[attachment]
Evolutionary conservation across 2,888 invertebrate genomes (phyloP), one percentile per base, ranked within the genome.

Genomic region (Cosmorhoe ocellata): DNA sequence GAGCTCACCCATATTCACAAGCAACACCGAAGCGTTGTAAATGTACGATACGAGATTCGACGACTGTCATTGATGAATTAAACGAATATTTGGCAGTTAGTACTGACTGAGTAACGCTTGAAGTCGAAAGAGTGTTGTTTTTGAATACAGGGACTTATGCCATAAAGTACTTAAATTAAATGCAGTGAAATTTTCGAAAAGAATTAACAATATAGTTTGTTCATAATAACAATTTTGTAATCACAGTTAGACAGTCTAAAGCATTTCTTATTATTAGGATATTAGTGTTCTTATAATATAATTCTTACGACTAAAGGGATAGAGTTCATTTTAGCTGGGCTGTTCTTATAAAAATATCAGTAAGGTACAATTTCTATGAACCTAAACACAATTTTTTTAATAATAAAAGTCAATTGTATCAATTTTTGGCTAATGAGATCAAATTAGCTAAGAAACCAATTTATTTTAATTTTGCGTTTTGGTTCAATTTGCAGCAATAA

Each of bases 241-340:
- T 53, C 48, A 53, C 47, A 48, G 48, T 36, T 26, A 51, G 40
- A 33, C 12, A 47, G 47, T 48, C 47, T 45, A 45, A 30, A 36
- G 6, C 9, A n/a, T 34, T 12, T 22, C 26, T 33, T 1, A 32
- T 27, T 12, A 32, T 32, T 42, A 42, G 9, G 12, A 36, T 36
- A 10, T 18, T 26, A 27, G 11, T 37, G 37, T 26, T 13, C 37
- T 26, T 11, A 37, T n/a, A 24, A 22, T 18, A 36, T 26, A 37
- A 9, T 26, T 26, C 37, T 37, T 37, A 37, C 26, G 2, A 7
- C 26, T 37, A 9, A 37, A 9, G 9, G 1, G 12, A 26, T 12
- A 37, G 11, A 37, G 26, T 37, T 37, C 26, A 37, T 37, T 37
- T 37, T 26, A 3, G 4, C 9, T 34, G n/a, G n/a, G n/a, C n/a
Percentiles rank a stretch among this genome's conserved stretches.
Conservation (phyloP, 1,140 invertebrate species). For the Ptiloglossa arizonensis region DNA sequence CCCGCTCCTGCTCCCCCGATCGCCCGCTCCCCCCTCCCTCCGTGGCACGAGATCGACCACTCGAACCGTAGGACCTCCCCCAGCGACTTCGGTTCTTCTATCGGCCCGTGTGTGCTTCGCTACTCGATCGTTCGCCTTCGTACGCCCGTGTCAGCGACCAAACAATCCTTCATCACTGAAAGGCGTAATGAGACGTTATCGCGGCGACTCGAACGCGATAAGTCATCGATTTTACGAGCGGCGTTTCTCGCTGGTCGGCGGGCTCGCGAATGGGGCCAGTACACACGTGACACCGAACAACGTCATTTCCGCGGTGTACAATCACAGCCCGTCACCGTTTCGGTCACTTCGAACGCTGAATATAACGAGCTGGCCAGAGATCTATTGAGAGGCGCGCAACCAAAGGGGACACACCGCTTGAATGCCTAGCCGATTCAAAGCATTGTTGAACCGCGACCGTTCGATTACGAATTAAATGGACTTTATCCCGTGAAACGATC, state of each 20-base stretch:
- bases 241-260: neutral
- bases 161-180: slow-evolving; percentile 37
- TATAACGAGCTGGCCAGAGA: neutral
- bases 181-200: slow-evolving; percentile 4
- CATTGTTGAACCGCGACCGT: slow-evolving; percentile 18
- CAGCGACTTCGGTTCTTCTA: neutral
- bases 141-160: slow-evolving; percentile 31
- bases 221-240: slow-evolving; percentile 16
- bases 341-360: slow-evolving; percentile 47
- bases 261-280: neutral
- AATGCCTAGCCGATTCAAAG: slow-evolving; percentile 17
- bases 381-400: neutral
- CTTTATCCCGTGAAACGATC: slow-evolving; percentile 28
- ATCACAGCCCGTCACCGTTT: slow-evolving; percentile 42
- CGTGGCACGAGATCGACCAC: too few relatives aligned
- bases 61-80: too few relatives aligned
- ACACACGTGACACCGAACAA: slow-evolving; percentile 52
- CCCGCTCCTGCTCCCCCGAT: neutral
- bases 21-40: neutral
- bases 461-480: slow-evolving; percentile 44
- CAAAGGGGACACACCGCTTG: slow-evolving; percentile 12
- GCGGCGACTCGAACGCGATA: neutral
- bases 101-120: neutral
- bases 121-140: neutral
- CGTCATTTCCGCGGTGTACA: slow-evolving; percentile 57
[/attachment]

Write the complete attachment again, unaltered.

Evolutionary conservation across 2,888 invertebrate genomes (phyloP), one percentile per base, ranked within the genome.

Genomic region (Cosmorhoe ocellata): DNA sequence GAGCTCACCCATATTCACAAGCAACACCGAAGCGTTGTAAATGTACGATACGAGATTCGACGACTGTCATTGATGAATTAAACGAATATTTGGCAGTTAGTACTGACTGAGTAACGCTTGAAGTCGAAAGAGTGTTGTTTTTGAATACAGGGACTTATGCCATAAAGTACTTAAATTAAATGCAGTGAAATTTTCGAAAAGAATTAACAATATAGTTTGTTCATAATAACAATTTTGTAATCACAGTTAGACAGTCTAAAGCATTTCTTATTATTAGGATATTAGTGTTCTTATAATATAATTCTTACGACTAAAGGGATAGAGTTCATTTTAGCTGGGCTGTTCTTATAAAAATATCAGTAAGGTACAATTTCTATGAACCTAAACACAATTTTTTTAATAATAAAAGTCAATTGTATCAATTTTTGGCTAATGAGATCAAATTAGCTAAGAAACCAATTTATTTTAATTTTGCGTTTTGGTTCAATTTGCAGCAATAA

Each of bases 241-340:
- T 53, C 48, A 53, C 47, A 48, G 48, T 36, T 26, A 51, G 40
- A 33, C 12, A 47, G 47, T 48, C 47, T 45, A 45, A 30, A 36
- G 6, C 9, A n/a, T 34, T 12, T 22, C 26, T 33, T 1, A 32
- T 27, T 12, A 32, T 32, T 42, A 42, G 9, G 12, A 36, T 36
- A 10, T 18, T 26, A 27, G 11, T 37, G 37, T 26, T 13, C 37
- T 26, T 11, A 37, T n/a, A 24, A 22, T 18, A 36, T 26, A 37
- A 9, T 26, T 26, C 37, T 37, T 37, A 37, C 26, G 2, A 7
- C 26, T 37, A 9, A 37, A 9, G 9, G 1, G 12, A 26, T 12
- A 37, G 11, A 37, G 26, T 37, T 37, C 26, A 37, T 37, T 37
- T 37, T 26, A 3, G 4, C 9, T 34, G n/a, G n/a, G n/a, C n/a
Percentiles rank a stretch among this genome's conserved stretches.
Conservation (phyloP, 1,140 invertebrate species). For the Ptiloglossa arizonensis region DNA sequence CCCGCTCCTGCTCCCCCGATCGCCCGCTCCCCCCTCCCTCCGTGGCACGAGATCGACCACTCGAACCGTAGGACCTCCCCCAGCGACTTCGGTTCTTCTATCGGCCCGTGTGTGCTTCGCTACTCGATCGTTCGCCTTCGTACGCCCGTGTCAGCGACCAAACAATCCTTCATCACTGAAAGGCGTAATGAGACGTTATCGCGGCGACTCGAACGCGATAAGTCATCGATTTTACGAGCGGCGTTTCTCGCTGGTCGGCGGGCTCGCGAATGGGGCCAGTACACACGTGACACCGAACAACGTCATTTCCGCGGTGTACAATCACAGCCCGTCACCGTTTCGGTCACTTCGAACGCTGAATATAACGAGCTGGCCAGAGATCTATTGAGAGGCGCGCAACCAAAGGGGACACACCGCTTGAATGCCTAGCCGATTCAAAGCATTGTTGAACCGCGACCGTTCGATTACGAATTAAATGGACTTTATCCCGTGAAACGATC, state of each 20-base stretch:
- bases 241-260: neutral
- bases 161-180: slow-evolving; percentile 37
- TATAACGAGCTGGCCAGAGA: neutral
- bases 181-200: slow-evolving; percentile 4
- CATTGTTGAACCGCGACCGT: slow-evolving; percentile 18
- CAGCGACTTCGGTTCTTCTA: neutral
- bases 141-160: slow-evolving; percentile 31
- bases 221-240: slow-evolving; percentile 16
- bases 341-360: slow-evolving; percentile 47
- bases 261-280: neutral
- AATGCCTAGCCGATTCAAAG: slow-evolving; percentile 17
- bases 381-400: neutral
- CTTTATCCCGTGAAACGATC: slow-evolving; percentile 28
- ATCACAGCCCGTCACCGTTT: slow-evolving; percentile 42
- CGTGGCACGAGATCGACCAC: too few relatives aligned
- bases 61-80: too few relatives aligned
- ACACACGTGACACCGAACAA: slow-evolving; percentile 52
- CCCGCTCCTGCTCCCCCGAT: neutral
- bases 21-40: neutral
- bases 461-480: slow-evolving; percentile 44
- CAAAGGGGACACACCGCTTG: slow-evolving; percentile 12
- GCGGCGACTCGAACGCGATA: neutral
- bases 101-120: neutral
- bases 121-140: neutral
- CGTCATTTCCGCGGTGTACA: slow-evolving; percentile 57